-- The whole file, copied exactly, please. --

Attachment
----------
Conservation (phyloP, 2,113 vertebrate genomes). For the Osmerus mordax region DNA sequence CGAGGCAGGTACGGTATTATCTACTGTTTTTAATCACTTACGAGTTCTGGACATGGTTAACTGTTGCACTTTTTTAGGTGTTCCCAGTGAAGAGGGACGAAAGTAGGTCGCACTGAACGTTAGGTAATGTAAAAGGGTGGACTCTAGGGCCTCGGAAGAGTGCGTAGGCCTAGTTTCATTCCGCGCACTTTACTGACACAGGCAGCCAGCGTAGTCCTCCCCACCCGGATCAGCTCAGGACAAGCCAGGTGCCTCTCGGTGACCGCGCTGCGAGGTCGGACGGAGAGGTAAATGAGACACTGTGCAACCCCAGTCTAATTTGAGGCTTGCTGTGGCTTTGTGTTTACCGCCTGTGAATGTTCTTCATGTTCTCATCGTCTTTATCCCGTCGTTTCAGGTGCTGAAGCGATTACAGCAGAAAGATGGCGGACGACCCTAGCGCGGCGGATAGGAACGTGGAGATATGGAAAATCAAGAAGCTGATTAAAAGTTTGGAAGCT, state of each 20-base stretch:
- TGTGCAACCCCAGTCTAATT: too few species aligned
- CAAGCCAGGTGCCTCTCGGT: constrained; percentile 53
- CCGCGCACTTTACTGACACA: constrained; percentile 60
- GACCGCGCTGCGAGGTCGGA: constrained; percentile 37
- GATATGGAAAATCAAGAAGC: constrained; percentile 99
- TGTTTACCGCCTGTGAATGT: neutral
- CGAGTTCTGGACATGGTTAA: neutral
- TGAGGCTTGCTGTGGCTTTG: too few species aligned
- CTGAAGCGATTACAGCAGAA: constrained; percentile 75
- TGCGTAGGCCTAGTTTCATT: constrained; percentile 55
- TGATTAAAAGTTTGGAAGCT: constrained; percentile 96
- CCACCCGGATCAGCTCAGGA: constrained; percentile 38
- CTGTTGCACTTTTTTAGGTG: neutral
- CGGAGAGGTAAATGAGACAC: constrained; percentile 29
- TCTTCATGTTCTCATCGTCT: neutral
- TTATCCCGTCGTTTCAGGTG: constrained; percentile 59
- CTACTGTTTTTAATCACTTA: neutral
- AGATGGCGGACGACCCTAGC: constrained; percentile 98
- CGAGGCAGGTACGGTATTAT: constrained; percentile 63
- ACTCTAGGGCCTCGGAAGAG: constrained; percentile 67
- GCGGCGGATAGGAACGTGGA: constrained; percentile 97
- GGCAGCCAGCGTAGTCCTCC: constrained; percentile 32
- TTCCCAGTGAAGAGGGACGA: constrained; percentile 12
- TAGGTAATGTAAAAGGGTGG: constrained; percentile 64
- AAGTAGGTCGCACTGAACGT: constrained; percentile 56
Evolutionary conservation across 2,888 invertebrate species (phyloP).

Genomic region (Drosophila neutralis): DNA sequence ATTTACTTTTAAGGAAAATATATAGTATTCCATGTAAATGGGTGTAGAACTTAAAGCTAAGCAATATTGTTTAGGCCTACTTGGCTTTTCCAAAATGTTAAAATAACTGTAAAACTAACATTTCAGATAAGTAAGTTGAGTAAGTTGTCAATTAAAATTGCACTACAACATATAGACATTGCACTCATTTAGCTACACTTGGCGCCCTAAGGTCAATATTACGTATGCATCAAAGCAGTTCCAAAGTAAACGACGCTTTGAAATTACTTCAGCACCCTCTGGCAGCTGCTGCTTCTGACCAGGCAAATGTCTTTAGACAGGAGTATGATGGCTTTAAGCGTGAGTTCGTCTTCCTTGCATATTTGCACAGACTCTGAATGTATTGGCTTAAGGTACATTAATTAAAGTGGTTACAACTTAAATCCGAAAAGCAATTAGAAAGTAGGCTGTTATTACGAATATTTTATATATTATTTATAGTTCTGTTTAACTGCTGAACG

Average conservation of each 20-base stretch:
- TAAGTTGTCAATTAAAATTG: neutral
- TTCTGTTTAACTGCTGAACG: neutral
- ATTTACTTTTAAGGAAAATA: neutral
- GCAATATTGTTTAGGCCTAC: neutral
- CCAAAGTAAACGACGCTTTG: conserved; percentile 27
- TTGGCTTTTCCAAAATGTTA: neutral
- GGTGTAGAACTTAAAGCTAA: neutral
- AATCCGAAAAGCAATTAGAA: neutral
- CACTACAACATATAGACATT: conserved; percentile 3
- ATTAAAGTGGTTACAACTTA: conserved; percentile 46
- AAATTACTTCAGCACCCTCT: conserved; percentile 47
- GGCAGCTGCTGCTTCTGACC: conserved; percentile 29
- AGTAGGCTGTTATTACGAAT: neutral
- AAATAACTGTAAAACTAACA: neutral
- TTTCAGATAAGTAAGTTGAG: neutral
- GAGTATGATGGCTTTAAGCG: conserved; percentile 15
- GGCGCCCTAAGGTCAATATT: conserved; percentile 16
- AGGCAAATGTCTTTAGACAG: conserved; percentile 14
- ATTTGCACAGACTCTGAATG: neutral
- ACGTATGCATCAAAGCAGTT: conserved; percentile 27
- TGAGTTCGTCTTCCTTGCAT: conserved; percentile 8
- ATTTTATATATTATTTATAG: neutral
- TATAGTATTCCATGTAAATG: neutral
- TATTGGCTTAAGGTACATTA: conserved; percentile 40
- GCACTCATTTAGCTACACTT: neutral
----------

Conservation (phyloP, 2,113 vertebrate genomes). For the Osmerus mordax region DNA sequence CGAGGCAGGTACGGTATTATCTACTGTTTTTAATCACTTACGAGTTCTGGACATGGTTAACTGTTGCACTTTTTTAGGTGTTCCCAGTGAAGAGGGACGAAAGTAGGTCGCACTGAACGTTAGGTAATGTAAAAGGGTGGACTCTAGGGCCTCGGAAGAGTGCGTAGGCCTAGTTTCATTCCGCGCACTTTACTGACACAGGCAGCCAGCGTAGTCCTCCCCACCCGGATCAGCTCAGGACAAGCCAGGTGCCTCTCGGTGACCGCGCTGCGAGGTCGGACGGAGAGGTAAATGAGACACTGTGCAACCCCAGTCTAATTTGAGGCTTGCTGTGGCTTTGTGTTTACCGCCTGTGAATGTTCTTCATGTTCTCATCGTCTTTATCCCGTCGTTTCAGGTGCTGAAGCGATTACAGCAGAAAGATGGCGGACGACCCTAGCGCGGCGGATAGGAACGTGGAGATATGGAAAATCAAGAAGCTGATTAAAAGTTTGGAAGCT, state of each 20-base stretch:
- TGTGCAACCCCAGTCTAATT: too few species aligned
- CAAGCCAGGTGCCTCTCGGT: constrained; percentile 53
- CCGCGCACTTTACTGACACA: constrained; percentile 60
- GACCGCGCTGCGAGGTCGGA: constrained; percentile 37
- GATATGGAAAATCAAGAAGC: constrained; percentile 99
- TGTTTACCGCCTGTGAATGT: neutral
- CGAGTTCTGGACATGGTTAA: neutral
- TGAGGCTTGCTGTGGCTTTG: too few species aligned
- CTGAAGCGATTACAGCAGAA: constrained; percentile 75
- TGCGTAGGCCTAGTTTCATT: constrained; percentile 55
- TGATTAAAAGTTTGGAAGCT: constrained; percentile 96
- CCACCCGGATCAGCTCAGGA: constrained; percentile 38
- CTGTTGCACTTTTTTAGGTG: neutral
- CGGAGAGGTAAATGAGACAC: constrained; percentile 29
- TCTTCATGTTCTCATCGTCT: neutral
- TTATCCCGTCGTTTCAGGTG: constrained; percentile 59
- CTACTGTTTTTAATCACTTA: neutral
- AGATGGCGGACGACCCTAGC: constrained; percentile 98
- CGAGGCAGGTACGGTATTAT: constrained; percentile 63
- ACTCTAGGGCCTCGGAAGAG: constrained; percentile 67
- GCGGCGGATAGGAACGTGGA: constrained; percentile 97
- GGCAGCCAGCGTAGTCCTCC: constrained; percentile 32
- TTCCCAGTGAAGAGGGACGA: constrained; percentile 12
- TAGGTAATGTAAAAGGGTGG: constrained; percentile 64
- AAGTAGGTCGCACTGAACGT: constrained; percentile 56
Evolutionary conservation across 2,888 invertebrate species (phyloP).

Genomic region (Drosophila neutralis): DNA sequence ATTTACTTTTAAGGAAAATATATAGTATTCCATGTAAATGGGTGTAGAACTTAAAGCTAAGCAATATTGTTTAGGCCTACTTGGCTTTTCCAAAATGTTAAAATAACTGTAAAACTAACATTTCAGATAAGTAAGTTGAGTAAGTTGTCAATTAAAATTGCACTACAACATATAGACATTGCACTCATTTAGCTACACTTGGCGCCCTAAGGTCAATATTACGTATGCATCAAAGCAGTTCCAAAGTAAACGACGCTTTGAAATTACTTCAGCACCCTCTGGCAGCTGCTGCTTCTGACCAGGCAAATGTCTTTAGACAGGAGTATGATGGCTTTAAGCGTGAGTTCGTCTTCCTTGCATATTTGCACAGACTCTGAATGTATTGGCTTAAGGTACATTAATTAAAGTGGTTACAACTTAAATCCGAAAAGCAATTAGAAAGTAGGCTGTTATTACGAATATTTTATATATTATTTATAGTTCTGTTTAACTGCTGAACG

Average conservation of each 20-base stretch:
- TAAGTTGTCAATTAAAATTG: neutral
- TTCTGTTTAACTGCTGAACG: neutral
- ATTTACTTTTAAGGAAAATA: neutral
- GCAATATTGTTTAGGCCTAC: neutral
- CCAAAGTAAACGACGCTTTG: conserved; percentile 27
- TTGGCTTTTCCAAAATGTTA: neutral
- GGTGTAGAACTTAAAGCTAA: neutral
- AATCCGAAAAGCAATTAGAA: neutral
- CACTACAACATATAGACATT: conserved; percentile 3
- ATTAAAGTGGTTACAACTTA: conserved; percentile 46
- AAATTACTTCAGCACCCTCT: conserved; percentile 47
- GGCAGCTGCTGCTTCTGACC: conserved; percentile 29
- AGTAGGCTGTTATTACGAAT: neutral
- AAATAACTGTAAAACTAACA: neutral
- TTTCAGATAAGTAAGTTGAG: neutral
- GAGTATGATGGCTTTAAGCG: conserved; percentile 15
- GGCGCCCTAAGGTCAATATT: conserved; percentile 16
- AGGCAAATGTCTTTAGACAG: conserved; percentile 14
- ATTTGCACAGACTCTGAATG: neutral
- ACGTATGCATCAAAGCAGTT: conserved; percentile 27
- TGAGTTCGTCTTCCTTGCAT: conserved; percentile 8
- ATTTTATATATTATTTATAG: neutral
- TATAGTATTCCATGTAAATG: neutral
- TATTGGCTTAAGGTACATTA: conserved; percentile 40
- GCACTCATTTAGCTACACTT: neutral